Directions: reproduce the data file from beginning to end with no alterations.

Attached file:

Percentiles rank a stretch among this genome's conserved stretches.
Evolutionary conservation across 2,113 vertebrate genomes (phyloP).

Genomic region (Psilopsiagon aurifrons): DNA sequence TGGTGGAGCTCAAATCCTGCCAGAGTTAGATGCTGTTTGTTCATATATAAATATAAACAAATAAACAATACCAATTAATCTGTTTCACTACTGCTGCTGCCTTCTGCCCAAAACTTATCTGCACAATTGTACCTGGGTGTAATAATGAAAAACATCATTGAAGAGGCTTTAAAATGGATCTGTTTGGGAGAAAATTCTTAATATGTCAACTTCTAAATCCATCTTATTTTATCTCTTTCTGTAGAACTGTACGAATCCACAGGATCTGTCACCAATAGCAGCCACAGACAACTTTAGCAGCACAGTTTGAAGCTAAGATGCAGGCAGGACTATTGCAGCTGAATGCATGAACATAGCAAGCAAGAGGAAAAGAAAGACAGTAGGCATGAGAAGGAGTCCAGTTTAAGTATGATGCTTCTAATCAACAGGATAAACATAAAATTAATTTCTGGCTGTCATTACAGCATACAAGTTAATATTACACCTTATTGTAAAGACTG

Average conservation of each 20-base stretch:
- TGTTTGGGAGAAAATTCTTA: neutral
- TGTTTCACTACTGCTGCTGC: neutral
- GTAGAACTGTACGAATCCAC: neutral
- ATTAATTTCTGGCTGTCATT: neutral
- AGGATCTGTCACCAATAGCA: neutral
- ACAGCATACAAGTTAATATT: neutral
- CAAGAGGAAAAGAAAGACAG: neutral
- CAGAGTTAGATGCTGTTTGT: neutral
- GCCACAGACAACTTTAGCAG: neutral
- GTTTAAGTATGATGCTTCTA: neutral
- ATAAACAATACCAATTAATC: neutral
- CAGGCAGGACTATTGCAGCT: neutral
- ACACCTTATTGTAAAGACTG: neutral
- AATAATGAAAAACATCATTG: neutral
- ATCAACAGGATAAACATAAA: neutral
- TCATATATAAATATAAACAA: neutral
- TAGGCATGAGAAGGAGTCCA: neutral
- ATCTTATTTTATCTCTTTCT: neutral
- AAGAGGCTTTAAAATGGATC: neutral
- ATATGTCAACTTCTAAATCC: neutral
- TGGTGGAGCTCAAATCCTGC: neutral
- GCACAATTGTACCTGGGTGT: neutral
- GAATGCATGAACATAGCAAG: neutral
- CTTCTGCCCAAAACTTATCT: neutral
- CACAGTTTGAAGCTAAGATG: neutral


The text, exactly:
Percentiles rank a stretch among this genome's conserved stretches.
Evolutionary conservation across 2,113 vertebrate genomes (phyloP).

Genomic region (Psilopsiagon aurifrons): DNA sequence TGGTGGAGCTCAAATCCTGCCAGAGTTAGATGCTGTTTGTTCATATATAAATATAAACAAATAAACAATACCAATTAATCTGTTTCACTACTGCTGCTGCCTTCTGCCCAAAACTTATCTGCACAATTGTACCTGGGTGTAATAATGAAAAACATCATTGAAGAGGCTTTAAAATGGATCTGTTTGGGAGAAAATTCTTAATATGTCAACTTCTAAATCCATCTTATTTTATCTCTTTCTGTAGAACTGTACGAATCCACAGGATCTGTCACCAATAGCAGCCACAGACAACTTTAGCAGCACAGTTTGAAGCTAAGATGCAGGCAGGACTATTGCAGCTGAATGCATGAACATAGCAAGCAAGAGGAAAAGAAAGACAGTAGGCATGAGAAGGAGTCCAGTTTAAGTATGATGCTTCTAATCAACAGGATAAACATAAAATTAATTTCTGGCTGTCATTACAGCATACAAGTTAATATTACACCTTATTGTAAAGACTG

Average conservation of each 20-base stretch:
- TGTTTGGGAGAAAATTCTTA: neutral
- TGTTTCACTACTGCTGCTGC: neutral
- GTAGAACTGTACGAATCCAC: neutral
- ATTAATTTCTGGCTGTCATT: neutral
- AGGATCTGTCACCAATAGCA: neutral
- ACAGCATACAAGTTAATATT: neutral
- CAAGAGGAAAAGAAAGACAG: neutral
- CAGAGTTAGATGCTGTTTGT: neutral
- GCCACAGACAACTTTAGCAG: neutral
- GTTTAAGTATGATGCTTCTA: neutral
- ATAAACAATACCAATTAATC: neutral
- CAGGCAGGACTATTGCAGCT: neutral
- ACACCTTATTGTAAAGACTG: neutral
- AATAATGAAAAACATCATTG: neutral
- ATCAACAGGATAAACATAAA: neutral
- TCATATATAAATATAAACAA: neutral
- TAGGCATGAGAAGGAGTCCA: neutral
- ATCTTATTTTATCTCTTTCT: neutral
- AAGAGGCTTTAAAATGGATC: neutral
- ATATGTCAACTTCTAAATCC: neutral
- TGGTGGAGCTCAAATCCTGC: neutral
- GCACAATTGTACCTGGGTGT: neutral
- GAATGCATGAACATAGCAAG: neutral
- CTTCTGCCCAAAACTTATCT: neutral
- CACAGTTTGAAGCTAAGATG: neutral